as sweet a voice as Elmore's, the
comforting lies we tell ourselves about
young people, particularly young women.
We want to pretend that someone as young
as Elmore, someone who sounds like her,
wouldn't know the sexual betrayal and
usury that inhabit her songs. The calm
bluntness of her voice shredded that

"Distant" opens with three new songs
that function as linked short stories.
The undercurrent of sadness in the
ebullient "Detroit Star-lite" takes over
in the spare, evocative detail of the
songs that follow. They are formally
polished and emotionally raw, returning
to the same breakup from different
angles. It's as if Mary Gaitskill had opted
to tell one of her tales in the form of
"Run Lola Run." When
Elmore sings of wandering through a
house deserted by her love in "the end
of july," the memories setting over her
naked body have the finality of
crematory ash.

But in the six live tracks that make up
the heart of "distant," Elmore does
perhaps the most direct singing she's
yet done. Using a lower register, a more
determinedly conversational tone, she
gives the lyrics a cutting power.
There's very little glee left in her
account of the smart cookie she should
have picked up at a "Madison punk-rock
show" in "Fast Girls," another song that
first turned up on "The Glass Intact."
What's left is the sound of someone
ruing a missed opportunity because what
lies ahead doesn't seem so promising.
When she sings, "I thought of her the
whole way home when I should have been
thinking of you," she sings as if she
doesn't give a damn that she was
unfaithful, if only in her thoughts.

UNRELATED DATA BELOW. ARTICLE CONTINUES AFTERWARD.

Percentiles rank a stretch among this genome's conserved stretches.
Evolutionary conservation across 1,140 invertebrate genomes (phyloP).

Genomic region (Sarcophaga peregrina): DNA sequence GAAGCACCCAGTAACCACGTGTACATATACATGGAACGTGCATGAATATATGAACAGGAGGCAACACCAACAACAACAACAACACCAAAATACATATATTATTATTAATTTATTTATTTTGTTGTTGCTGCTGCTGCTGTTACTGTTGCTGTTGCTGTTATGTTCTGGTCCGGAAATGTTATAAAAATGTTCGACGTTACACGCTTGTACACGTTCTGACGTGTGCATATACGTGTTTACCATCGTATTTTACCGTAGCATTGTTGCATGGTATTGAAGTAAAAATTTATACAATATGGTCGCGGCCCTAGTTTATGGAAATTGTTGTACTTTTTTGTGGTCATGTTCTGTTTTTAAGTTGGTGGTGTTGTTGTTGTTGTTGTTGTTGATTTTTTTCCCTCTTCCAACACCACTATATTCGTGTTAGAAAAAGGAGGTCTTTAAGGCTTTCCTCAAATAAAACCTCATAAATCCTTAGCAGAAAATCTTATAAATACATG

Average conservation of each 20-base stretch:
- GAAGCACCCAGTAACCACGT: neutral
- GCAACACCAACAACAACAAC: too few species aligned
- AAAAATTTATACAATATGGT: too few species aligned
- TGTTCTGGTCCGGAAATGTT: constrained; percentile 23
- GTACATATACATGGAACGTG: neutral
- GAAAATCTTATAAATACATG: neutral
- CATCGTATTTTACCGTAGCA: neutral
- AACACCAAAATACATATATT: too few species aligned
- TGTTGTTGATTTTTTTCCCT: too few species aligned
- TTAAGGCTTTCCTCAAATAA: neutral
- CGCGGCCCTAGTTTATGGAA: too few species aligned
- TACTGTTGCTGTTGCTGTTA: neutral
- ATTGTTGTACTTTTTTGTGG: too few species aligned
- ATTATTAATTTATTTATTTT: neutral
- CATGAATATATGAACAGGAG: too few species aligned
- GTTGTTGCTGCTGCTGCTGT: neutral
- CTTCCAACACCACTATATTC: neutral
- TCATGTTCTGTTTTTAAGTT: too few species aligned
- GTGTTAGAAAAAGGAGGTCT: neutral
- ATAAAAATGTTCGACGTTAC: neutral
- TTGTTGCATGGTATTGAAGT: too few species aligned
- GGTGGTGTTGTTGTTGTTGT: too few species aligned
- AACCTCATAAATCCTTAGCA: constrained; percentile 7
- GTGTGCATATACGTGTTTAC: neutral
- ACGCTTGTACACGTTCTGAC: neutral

Behind her, Romanski, second guitarist
Sue Roth and bassist Derek Niedringhaus
make a sound that's more than equal to
Elmore's no-regrets, no-excuses tone.

There is always a temptation to talk
about a band as if they were no more
than the image of their lead singer.
Elmore focuses Sarge, but the sound you
hear on these tracks (as on their two
albums "Charcoal" and "The Glass
Intact," both available from Parasol
) is her engaged in a
conversation with the band instead of
declaiming. It's regrettable that
Switzky is present on "distant" on only
a couple of tracks; her febrile pliancy
was an essential part of that

But throughout "distant," particularly
on the thrilling live tracks, you hear a
sound of a band speaking with one voice,
neither lyrics nor music taking
precedence but working together to a
common meaning. Chad Romanski's
downbeats and fills (particularly the
military-style drum rolls on "the end of
july" and the "Hound Dog"-like
machine-gun fire of "Dear Josie, Love
Robyn") are the sonic equivalent of the
stray anxieties that make their way
through Elmore's lyrics, anxieties that
are given voice and then tamped down. On
"Half as Far," which starts as a
sensitive little ballad before cracking
open halfway through, and "Homewrecker"
the band's force and speed transmute
into space and weight, stretching out to
let the turmoil of the music inhabit
acres and yet retaining enough control
to bring it to a head. It's the sound of
a band bronco-riding a hurricane.

The saddest thing about "distant" is
that Sarge split just as they attained
that tightness and intensity. Where the
conversation Sarge began will lead its
members in their next projects remains
to be seen. Elmore is dividing her time
between law school in Chicago and solo
work. She may play some dates with

If I had to pick a characteristic Sarge
moment, it would be the one that ends
Elmore's solo rendition of "the first
morning." "I tried. Thanks," she shrugs
as she brings the song to an end with an
understatement that characterized the
band as a whole. Sarge did a hell of a
lot more than try. They transmitted the
bracing thrill of people finding their
own voice and saying exactly what they
wanted to say.

By Charles Taylor

Charles Taylor is a columnist for the Newark Star-Ledger.